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Scots school uniform banks: How do they work and who can access them?

Daily Record logoDaily Record 22/07/2020 Kathleen Speirs

Scots families plunged into poverty due to the coronavirus crisis are reaching out to school uniform banks ahead of pupils returning full time in August.

Thousands of desperate service users across the country rely on these banks term after term.

But, with close to 630,000 Scots placed on the furlough scheme and others hit with unemployment, volunteers running these vital charities are seeing more referrals than ever before.

With children and young people returning to school full time in just a few weeks, here is everything you need to know about Scotland's school uniform banks.

a person holding a suitcase: Julia Grindley from the Edinburgh School Uniform Bank © Daily Record Julia Grindley from the Edinburgh School Uniform Bank

What is a school uniform bank?

A school uniform bank, similar to a food bank, provides essential items to those most in need.

What does a school uniform bank provide?

Service users can access any uniform item, from cardigans, to ties, to blazers.

The groups also source outdoor gear like jackets, coats, shoes, woolen hats and trainers for PE Items such as school bags, stationery and toiletries can also be accessed.

Who can access a school uniform bank?

Anyone who has been referred to their closest uniform bank can access their services.

a woman standing in front of a store: Sandra Douglas runs the East Renfrewshire Back to School Bank © Daily Record Sandra Douglas runs the East Renfrewshire Back to School Bank

Who would refer a family or individual to a school uniform bank?

A variety of organisations make referrals including health visitors, Barnardo's, Women's Aid, family support workers from local councils, social workers, school teachers, youth groups, outreach groups, befriending schemes and more.

What kind of situations would lead someone to require the help of a school uniform bank?

Groups receive referrals for a whole host of reasons such as in-work poverty, unemployment and domestic abuse.

Are referrals anonymous?

Yes, referees will note down the gender and age of a pupil, what they require, if not everything, and sometimes what they are into e.g a particular cartoon character, colour or theme.

a woman sitting on a table: Volunteers Meg Wishart and Collette Moran at West Lothian School Uniform Bank, Livingston © Daily Record Volunteers Meg Wishart and Collette Moran at West Lothian School Uniform Bank, Livingston

How did school uniform banks receive donations before the pandemic?

Most banks would hold pop-up drop off points in school, libraries, church halls, supermarkets and more. Donors could drop of individual items or enter into the popular 'Sponsor a Child' scheme where they would be given a description of a child and buy a complete uniform.

How are many school uniform banks taking donations during the pandemic?

While some banks may still take clothing donations, there are concerns that having to quarantine the items would not be feesible. To combat this, groups are accepting cash donations online for volunteers to then buy the items themselves.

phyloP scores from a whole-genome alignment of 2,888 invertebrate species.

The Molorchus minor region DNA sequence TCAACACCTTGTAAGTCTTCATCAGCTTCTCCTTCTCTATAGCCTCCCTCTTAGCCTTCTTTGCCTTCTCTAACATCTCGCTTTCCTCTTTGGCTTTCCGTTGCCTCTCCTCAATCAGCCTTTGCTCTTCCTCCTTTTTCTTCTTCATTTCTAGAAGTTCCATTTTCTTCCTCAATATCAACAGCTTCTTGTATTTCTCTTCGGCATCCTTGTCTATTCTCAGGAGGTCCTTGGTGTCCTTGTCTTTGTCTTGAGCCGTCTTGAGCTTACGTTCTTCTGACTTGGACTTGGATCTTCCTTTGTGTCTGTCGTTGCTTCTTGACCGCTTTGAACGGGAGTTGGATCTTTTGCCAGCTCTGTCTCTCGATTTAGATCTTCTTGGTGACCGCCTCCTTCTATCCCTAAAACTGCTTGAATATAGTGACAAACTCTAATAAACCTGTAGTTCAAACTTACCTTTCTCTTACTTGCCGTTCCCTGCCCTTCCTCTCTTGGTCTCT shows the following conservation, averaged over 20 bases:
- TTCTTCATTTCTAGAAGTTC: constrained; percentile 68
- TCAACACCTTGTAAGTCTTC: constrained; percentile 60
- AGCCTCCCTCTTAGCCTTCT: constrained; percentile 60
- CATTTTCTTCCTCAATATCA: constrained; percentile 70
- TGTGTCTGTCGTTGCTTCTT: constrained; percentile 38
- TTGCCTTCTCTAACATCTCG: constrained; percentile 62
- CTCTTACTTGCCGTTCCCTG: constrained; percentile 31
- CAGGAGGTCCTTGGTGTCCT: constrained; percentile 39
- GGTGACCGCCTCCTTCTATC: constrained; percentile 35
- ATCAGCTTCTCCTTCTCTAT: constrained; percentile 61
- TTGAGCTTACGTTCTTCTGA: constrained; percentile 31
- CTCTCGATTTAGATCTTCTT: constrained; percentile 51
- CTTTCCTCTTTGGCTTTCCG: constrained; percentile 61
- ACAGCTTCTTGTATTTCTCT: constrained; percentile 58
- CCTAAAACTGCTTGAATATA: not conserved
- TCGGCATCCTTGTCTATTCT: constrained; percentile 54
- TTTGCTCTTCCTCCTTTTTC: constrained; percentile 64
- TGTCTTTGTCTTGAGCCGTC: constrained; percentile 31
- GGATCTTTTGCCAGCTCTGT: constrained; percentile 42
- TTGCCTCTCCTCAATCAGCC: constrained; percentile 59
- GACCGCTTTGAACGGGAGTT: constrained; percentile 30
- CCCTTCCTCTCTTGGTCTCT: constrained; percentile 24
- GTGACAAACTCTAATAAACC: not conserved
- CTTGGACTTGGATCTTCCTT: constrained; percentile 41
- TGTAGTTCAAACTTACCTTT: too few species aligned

How can I contact my nearest school uniform bank?

Many local banks can be found on Facebook or simply contact your local council.

a person standing next to a suitcase: Julia Grindley and her team of volunteers fear they'll be swamped with referrals © Daily Record Julia Grindley and her team of volunteers fear they'll be swamped with referrals

Case study

One of Scotland's busiest groups, Edinburgh School Uniform Bank (ESUB), based in the city's Balerno Academy.

It's Chair of the Board of Trustees, Julie Grindley, 50, fears her team of volunteers could be swamped with referrals amid the rise of in-work poverty.

Full time volunteer Julia, told the Record: "The pandemic has shown a light on the fact that so many people are just one pay check away from a massive financial crisis at home.

"In-work poverty is a huge problem.

"Last year we found that 80 per cent of our referrals were sent in because the family was on a low income.

"That's often down to parents on zero hours contracts or working a few part-time jobs for example, which are precarious positions to be in."

Between January and March this year alone, ahead of lockdown, ESUB's referrals soared by 34 per cent on the same period last year, from 129 to 173.

ESUB would normally start taking 'Back to School' referrals at the beginning of May.

In May 2019 alone they received 476 applications.

Lockdown ground the bank to a halt this year but operations started back up at the end up June.

In the past three weeks, the bank has received 472 referrals.

Mum Julia added: "This year we are down on volunteers are some are unwell and others are shielding.

"We've had to cap the number of referrals one referee can put in per week to 10, so we are not swamped.

"This means that the referrals come in a more steady flow than last year, but we will still get through them all when we can.

"So to see 472 referrals already, knowing that's with the weekly cap and that there are more to come, our referral numbers are bound to be sky high." 

For more information on how to volunteer or donate to the ESUB visit their website.

Keep up to date with all Scottish coronavirus news by following our live blog.


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